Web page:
Sep 11, 2012 at 12:45 pm #1293969
Has anybody used a 3-season down sleep system in the winter with (what I'm calling) a "vapor barrier"…something like this:
vapor barrier has a wicking inner shell and the outer shell is a reflective, waterproof barrier like mylar…it would be filled with insulation that retains heat well when wet(likely synthetic or possibly wool)
…in an ideal situation (if this worked)…the down bag/quilt would stay dry while the "vapor barrier" would absorb the condensation building up and maximize heat retention.
…it's not very practical for multi-night use if the vapor barrier isn't dried out during the day…also I'm not sure the down would stay dry…anybody try this before?Sep 11, 2012 at 1:05 pm #1911334
@towalyLocale: Smoky Mtns.
It's quite common, particularly in cold weather sleeping situations.
The "wicking" part is your baselayer long underwear.
The "Vapor Barrier Layer" is usually a bag that is waterproof, and non-breathable, and can fit in the sleeping bag with you.
Your body and baselayer inside the VBL creates a "micro climate" which keeps you warmer and stops any body moisture from penetrating into the down insulation of the bag, keeping it dry and able to fully loft for better insulation performance.
If you want to shield the down insulation from external moisture, you can then put a waterproof bag around your down sleeping bag on the outside, without fear of wetting out the bag from your body moisture inside, because you are using the VBL.
There is actually a company which makes VBL clothing with a fabric flocking inside the non-breathable VBL layer, and it looks like long underwear, and has the advantage of not being restrictive of your arms and legs. It wears just like long underwear.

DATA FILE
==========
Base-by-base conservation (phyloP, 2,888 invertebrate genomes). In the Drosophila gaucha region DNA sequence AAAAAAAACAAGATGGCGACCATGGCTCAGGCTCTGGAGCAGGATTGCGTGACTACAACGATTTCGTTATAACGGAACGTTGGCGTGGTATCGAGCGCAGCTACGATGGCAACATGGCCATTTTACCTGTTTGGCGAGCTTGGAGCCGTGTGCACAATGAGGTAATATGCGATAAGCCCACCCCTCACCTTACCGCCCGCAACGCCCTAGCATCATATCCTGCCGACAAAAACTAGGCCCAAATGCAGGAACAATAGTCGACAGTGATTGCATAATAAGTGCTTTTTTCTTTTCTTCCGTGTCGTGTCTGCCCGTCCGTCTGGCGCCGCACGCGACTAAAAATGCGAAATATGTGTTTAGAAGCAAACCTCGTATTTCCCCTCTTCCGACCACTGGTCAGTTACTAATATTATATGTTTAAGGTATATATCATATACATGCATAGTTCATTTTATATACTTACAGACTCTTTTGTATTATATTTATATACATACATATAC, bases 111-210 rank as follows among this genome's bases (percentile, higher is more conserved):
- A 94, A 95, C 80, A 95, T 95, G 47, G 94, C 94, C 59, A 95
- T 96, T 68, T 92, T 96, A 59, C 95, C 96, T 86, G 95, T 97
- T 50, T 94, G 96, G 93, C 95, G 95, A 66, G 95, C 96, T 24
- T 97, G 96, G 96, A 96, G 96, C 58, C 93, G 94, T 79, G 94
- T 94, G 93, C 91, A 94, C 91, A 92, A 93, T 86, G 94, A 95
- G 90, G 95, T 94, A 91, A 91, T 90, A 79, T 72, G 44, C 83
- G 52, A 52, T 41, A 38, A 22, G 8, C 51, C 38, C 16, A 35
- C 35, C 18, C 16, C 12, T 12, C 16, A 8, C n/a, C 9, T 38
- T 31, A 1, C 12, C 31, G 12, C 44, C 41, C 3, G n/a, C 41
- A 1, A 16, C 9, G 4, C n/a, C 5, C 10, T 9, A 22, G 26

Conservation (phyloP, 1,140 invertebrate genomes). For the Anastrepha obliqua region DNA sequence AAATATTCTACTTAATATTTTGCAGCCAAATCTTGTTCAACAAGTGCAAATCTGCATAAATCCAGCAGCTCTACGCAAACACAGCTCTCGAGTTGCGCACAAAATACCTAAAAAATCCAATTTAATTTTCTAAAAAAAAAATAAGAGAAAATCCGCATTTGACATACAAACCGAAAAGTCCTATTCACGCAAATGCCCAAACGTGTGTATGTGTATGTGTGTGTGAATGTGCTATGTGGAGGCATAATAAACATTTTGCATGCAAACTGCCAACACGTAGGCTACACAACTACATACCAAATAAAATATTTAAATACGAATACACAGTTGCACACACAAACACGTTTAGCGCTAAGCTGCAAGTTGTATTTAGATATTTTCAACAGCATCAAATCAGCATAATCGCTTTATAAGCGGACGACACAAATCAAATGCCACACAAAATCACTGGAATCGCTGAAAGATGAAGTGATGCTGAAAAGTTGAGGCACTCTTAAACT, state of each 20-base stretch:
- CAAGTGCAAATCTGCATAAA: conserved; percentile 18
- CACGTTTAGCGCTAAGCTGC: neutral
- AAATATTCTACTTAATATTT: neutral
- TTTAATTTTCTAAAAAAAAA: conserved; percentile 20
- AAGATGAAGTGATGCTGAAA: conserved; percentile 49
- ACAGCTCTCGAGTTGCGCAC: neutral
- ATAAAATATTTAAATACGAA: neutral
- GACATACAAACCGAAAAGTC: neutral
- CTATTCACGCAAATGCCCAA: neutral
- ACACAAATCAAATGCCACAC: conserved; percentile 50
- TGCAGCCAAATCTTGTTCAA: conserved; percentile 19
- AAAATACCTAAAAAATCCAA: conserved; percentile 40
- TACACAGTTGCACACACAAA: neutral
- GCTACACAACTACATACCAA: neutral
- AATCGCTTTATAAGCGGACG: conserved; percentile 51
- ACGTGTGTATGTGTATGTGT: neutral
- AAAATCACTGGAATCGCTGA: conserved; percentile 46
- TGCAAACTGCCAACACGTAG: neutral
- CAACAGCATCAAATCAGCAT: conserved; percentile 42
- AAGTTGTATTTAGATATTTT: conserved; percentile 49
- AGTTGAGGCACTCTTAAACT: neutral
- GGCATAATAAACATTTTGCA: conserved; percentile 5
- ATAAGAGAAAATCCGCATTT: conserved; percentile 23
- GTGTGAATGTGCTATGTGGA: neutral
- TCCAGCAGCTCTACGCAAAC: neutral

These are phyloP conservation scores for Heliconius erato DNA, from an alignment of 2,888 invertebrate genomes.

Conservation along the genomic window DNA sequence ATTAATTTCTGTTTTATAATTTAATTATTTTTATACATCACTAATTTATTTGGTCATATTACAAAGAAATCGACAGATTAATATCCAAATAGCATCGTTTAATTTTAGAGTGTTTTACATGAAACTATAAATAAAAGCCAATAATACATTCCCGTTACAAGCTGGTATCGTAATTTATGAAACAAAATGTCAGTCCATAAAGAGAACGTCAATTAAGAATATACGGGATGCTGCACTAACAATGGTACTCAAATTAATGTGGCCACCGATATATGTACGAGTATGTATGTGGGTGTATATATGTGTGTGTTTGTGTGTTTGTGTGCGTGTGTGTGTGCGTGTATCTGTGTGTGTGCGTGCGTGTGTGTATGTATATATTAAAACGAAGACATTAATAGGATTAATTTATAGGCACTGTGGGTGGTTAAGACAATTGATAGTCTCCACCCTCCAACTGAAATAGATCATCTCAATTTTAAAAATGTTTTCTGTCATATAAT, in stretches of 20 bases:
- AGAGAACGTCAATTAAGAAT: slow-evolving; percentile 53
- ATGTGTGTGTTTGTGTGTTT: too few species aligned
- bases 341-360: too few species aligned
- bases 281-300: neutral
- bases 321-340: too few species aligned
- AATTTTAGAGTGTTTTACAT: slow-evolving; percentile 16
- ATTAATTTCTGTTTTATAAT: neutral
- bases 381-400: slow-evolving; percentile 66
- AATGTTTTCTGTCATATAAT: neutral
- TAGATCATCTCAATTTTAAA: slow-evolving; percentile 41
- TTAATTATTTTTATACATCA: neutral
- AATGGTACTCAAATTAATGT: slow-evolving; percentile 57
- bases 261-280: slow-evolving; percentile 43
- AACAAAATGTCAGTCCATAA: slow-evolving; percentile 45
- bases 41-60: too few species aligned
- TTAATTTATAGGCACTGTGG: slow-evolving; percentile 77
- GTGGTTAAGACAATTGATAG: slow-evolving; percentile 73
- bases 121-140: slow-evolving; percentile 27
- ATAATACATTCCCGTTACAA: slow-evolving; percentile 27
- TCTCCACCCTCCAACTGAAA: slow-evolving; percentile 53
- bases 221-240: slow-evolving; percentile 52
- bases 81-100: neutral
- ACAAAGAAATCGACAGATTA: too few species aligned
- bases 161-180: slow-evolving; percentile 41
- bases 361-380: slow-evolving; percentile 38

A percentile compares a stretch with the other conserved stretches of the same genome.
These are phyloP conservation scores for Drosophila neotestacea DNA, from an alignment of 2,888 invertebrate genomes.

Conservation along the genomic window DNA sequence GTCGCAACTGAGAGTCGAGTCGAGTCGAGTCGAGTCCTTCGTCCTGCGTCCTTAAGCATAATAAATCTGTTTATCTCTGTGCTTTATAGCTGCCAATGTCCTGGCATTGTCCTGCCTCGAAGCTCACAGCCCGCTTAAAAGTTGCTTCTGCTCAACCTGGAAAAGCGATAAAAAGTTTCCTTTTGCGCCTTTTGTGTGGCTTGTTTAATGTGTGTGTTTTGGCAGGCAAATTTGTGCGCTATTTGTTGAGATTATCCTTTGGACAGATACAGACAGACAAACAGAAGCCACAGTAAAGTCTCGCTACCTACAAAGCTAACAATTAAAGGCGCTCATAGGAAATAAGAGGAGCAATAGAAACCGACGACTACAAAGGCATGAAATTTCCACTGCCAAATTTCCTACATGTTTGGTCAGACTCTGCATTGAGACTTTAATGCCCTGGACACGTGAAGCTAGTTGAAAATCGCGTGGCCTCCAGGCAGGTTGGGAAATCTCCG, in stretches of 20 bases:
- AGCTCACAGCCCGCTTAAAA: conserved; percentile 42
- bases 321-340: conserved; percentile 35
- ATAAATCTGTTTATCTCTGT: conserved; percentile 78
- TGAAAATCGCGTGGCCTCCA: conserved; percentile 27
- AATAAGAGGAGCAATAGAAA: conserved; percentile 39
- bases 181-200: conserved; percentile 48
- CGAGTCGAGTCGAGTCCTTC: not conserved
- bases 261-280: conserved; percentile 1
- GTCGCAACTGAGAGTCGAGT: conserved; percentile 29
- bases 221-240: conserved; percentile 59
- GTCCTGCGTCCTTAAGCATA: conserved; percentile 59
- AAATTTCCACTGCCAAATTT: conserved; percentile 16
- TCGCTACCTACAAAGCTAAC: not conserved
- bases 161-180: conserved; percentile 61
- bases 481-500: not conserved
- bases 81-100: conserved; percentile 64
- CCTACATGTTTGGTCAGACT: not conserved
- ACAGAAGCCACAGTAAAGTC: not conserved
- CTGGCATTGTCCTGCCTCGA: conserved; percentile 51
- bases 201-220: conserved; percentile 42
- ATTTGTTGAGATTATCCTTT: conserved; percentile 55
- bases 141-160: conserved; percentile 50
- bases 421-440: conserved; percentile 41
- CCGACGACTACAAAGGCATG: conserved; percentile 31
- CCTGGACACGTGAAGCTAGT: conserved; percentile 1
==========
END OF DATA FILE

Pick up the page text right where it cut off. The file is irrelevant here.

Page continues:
It's quite expensive, and heavy.
Your cheapest and easiest bet to get to where you are going, is to use a good wicking baselayer, and use an Adventure Medical Kit SOL emergency bivy bag that costs $16 and weighs about 3.5 ounces as your VBL bag.
You have to get a "feel" for using this VBL concept because it is so much warmer that you can easily sweat too much inside the VBL.
So, you have to pay attention to your body temp, and be able to layer off insulation or layer on insulation, depending on the need.
After a while, you get to know what is going to be needed in various situations, and it becomes a routine activity to dress for your need for the temps and VBL.
Like anything, it requires a little practice to get to where it feels like "2nd nature".
Regarding multi-day outings, that is where this system actually shines the most, because it keeps the down from accumulating moisture over several days time which can lead to insulation collapse. And insulation collapse can be dangerous.
The VBL is much easier to dry out on a daily basis because all the moisture is on the surface inside the VBL, or in the wicking baselayer, both of which dry quickly.Sep 12, 2012 at 6:29 am #1911525
One thing that I haven't quite wrapped my head around is this:
If I'm wearing a wicking layer, and using a VBL plus a bag, then I can't add, say, a down puffy as an extra insulating layer, can I?